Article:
A single mode fiber is used in many papers published on the subject, even a dual fiber method which results in Young's interference pattern (the only problem with that method is the fact that the mirror diameter cannot be accurately assessed without some "backpropagating" the wavefront to the test mirror, which is something most of us ATMs will not bother with).

 

Regards,

Mladen



#12 df_2112

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Posted 15 December 2015 - 11:38 AM

What would the layout of the reflective Offner test look like and what spec/size would the elements be? Would it be better for larger mirrors?

#13 MKV

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Posted 15 December 2015 - 12:53 PM

The all-reflective Offner compensator looks just like a miniature Maksutov/Waineo two-mirror setup.

 

http://www.pointsdev...es/fig_6_13.png

 

Note: this is not necessarily drawn to scale. 

 

Both Offner types are very effective at nulling large and fast mirrors. A refractive type Offner was used with a Shack-cube Fizeau compact interfeormeter to null a 6.5 meter(256-inch)  f/1.25 mirror.  

 

http://www.loft.opti...IE 2199 658.pdf

 

Regards,

Mladen


Edited by MKV, 15 December 2015 - 12:54 PM.


#14 saemark30

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Posted 15 December 2015 - 06:42 PM

Can a laser diode be used as the light source in place of the single mode fibre?



#15 Ed Jones

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Posted 15 December 2015 - 08:24 PM

A laser diode in the light path will create some amount of heat that may cause heat  currents. 

 

The Burch layout can also add a field lens to make it an Offner, it doesn't need to have 2 perforated mirrors.  It does end up being a pretty fast F ratio.

 

Ed



#16 MKV

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Posted 15 December 2015 - 11:04 PM

 

The Burch layout can also add a field lens to make it an Offner, it doesn't need to have 2 perforated mirrors.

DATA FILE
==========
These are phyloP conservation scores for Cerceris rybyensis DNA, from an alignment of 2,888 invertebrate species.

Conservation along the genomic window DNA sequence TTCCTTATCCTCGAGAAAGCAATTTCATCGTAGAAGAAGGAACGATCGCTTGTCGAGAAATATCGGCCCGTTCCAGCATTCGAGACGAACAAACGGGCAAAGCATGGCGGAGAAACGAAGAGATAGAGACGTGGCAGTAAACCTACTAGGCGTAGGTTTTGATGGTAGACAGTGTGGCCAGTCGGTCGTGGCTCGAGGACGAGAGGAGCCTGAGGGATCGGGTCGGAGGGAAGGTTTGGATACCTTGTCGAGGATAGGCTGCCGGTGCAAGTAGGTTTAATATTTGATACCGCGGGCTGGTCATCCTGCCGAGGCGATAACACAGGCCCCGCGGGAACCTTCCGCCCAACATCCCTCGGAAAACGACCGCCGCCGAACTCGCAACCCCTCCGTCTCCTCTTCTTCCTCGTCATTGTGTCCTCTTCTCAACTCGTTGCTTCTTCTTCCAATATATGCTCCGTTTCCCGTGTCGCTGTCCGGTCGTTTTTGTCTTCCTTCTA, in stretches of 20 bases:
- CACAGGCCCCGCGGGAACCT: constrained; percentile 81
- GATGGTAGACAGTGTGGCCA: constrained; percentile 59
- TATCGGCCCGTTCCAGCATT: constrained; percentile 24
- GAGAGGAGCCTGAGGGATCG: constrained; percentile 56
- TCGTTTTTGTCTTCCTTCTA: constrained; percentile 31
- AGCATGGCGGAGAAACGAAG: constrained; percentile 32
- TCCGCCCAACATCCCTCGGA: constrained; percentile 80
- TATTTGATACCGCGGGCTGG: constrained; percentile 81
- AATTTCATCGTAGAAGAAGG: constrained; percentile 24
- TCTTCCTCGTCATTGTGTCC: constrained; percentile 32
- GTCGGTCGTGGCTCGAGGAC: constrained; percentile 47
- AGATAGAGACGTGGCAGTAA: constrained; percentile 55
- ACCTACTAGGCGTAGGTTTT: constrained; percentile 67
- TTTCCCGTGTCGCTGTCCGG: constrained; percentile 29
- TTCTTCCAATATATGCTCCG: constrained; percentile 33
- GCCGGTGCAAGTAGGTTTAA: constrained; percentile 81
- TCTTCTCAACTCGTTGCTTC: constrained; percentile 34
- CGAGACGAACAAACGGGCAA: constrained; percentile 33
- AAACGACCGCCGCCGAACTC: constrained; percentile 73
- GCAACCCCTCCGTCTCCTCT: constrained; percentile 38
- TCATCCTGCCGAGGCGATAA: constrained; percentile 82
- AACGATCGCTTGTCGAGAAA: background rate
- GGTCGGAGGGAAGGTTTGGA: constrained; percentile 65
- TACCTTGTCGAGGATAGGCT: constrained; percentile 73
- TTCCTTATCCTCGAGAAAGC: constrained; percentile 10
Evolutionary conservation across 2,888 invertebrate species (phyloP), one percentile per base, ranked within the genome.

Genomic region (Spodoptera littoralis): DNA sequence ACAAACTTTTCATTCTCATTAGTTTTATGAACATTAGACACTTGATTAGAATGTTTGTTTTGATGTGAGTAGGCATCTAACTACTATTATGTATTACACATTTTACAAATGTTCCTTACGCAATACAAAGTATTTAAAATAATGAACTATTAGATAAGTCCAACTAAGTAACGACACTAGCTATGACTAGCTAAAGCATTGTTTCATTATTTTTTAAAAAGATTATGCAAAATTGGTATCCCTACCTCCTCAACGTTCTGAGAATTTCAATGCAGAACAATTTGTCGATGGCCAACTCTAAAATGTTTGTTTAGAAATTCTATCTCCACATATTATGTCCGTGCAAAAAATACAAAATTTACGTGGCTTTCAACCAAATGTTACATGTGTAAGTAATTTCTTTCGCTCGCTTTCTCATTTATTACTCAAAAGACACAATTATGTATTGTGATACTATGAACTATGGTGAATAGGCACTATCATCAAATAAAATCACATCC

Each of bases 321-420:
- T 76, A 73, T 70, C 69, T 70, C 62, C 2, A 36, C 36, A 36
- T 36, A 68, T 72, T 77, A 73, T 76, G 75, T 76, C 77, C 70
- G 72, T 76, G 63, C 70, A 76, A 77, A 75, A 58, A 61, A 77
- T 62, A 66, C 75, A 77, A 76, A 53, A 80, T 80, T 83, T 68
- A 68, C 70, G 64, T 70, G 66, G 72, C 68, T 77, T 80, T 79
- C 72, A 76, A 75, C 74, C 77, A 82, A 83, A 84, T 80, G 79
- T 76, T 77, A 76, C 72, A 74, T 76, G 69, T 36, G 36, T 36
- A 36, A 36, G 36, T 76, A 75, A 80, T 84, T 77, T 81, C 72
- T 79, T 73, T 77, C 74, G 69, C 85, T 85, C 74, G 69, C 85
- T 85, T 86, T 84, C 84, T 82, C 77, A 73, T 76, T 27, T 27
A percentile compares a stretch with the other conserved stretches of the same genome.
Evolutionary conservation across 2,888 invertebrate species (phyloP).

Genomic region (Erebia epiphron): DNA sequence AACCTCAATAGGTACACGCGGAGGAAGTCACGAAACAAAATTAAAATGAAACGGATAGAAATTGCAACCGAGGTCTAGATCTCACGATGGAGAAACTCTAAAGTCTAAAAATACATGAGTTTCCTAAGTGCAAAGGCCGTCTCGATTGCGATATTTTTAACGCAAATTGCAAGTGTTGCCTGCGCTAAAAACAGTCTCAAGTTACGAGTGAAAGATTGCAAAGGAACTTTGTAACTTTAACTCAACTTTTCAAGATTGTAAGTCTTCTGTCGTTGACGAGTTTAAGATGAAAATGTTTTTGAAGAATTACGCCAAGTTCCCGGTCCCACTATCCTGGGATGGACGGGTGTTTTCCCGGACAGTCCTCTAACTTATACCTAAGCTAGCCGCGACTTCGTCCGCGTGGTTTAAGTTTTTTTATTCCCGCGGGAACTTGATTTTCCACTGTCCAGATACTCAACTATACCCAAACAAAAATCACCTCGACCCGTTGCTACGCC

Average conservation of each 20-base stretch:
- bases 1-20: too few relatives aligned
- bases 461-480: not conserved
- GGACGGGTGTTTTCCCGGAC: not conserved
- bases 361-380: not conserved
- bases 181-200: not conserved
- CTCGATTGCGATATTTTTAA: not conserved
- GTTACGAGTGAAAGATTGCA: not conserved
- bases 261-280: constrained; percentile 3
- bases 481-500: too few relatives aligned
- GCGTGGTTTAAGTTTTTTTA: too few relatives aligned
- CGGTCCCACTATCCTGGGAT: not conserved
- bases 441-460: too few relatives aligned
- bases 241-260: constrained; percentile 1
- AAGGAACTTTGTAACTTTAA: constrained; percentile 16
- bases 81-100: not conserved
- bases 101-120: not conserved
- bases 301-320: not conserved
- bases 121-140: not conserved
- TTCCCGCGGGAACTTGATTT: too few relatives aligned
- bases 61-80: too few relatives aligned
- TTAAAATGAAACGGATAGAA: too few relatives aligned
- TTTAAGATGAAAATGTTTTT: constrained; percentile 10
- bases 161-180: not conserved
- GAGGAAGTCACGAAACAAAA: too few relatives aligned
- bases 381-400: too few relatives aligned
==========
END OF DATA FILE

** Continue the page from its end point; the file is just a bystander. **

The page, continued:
The Burch layout is an off-axis configuration, resulting in astigmatism. This would be particularly offensive for faster mirrors, and a field lens would do very little to remedy this problem. The field lens is primarily responsible for removing 3rd and 5th order OPD, but nto astigmatism. As a general rule, for fast optics an on-axis test is needed to avoid predominant astigmatism. This is why the Bath is limited to about f/3 mirrors of moderate aperture.

 

Mladen



#17 Ed Jones

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Posted 16 December 2015 - 10:21 AM

Mladen,

  Yes there is astigmatism from being offset just as there is in the KE test  You can see in Dave's raytrace it returns as a line image which nulls nicely as it does the KE test.  You would want to keep the separation as small as possible but you evaluate astigmatism by other tests.

 

Ed



#18 MKV

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Posted 16 December 2015 - 01:10 PM

Ed, first the raytrace (spot diagram) is not Dave's, but mine. Second, the mirror in question is a 7.3 -inch f/8.7, so the effects (mostly astigmatism) of the off-axis configuration are present but "below the radar". Null tests for paraboolids have their greatest value when the mirror is large and fast because at that point the conventional tools (even the Bath interferometer) become less accurate, and a large astigmatism has a lot to do with that. Try the same Burch off-axis configuration for, say a 12.5-inch f/3 paraboloid and see what happens. 

 

regards,

Mladen


Edited by MKV, 16 December 2015 - 01:13 PM.


#19 Mark Harry

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Posted 16 December 2015 - 04:02 PM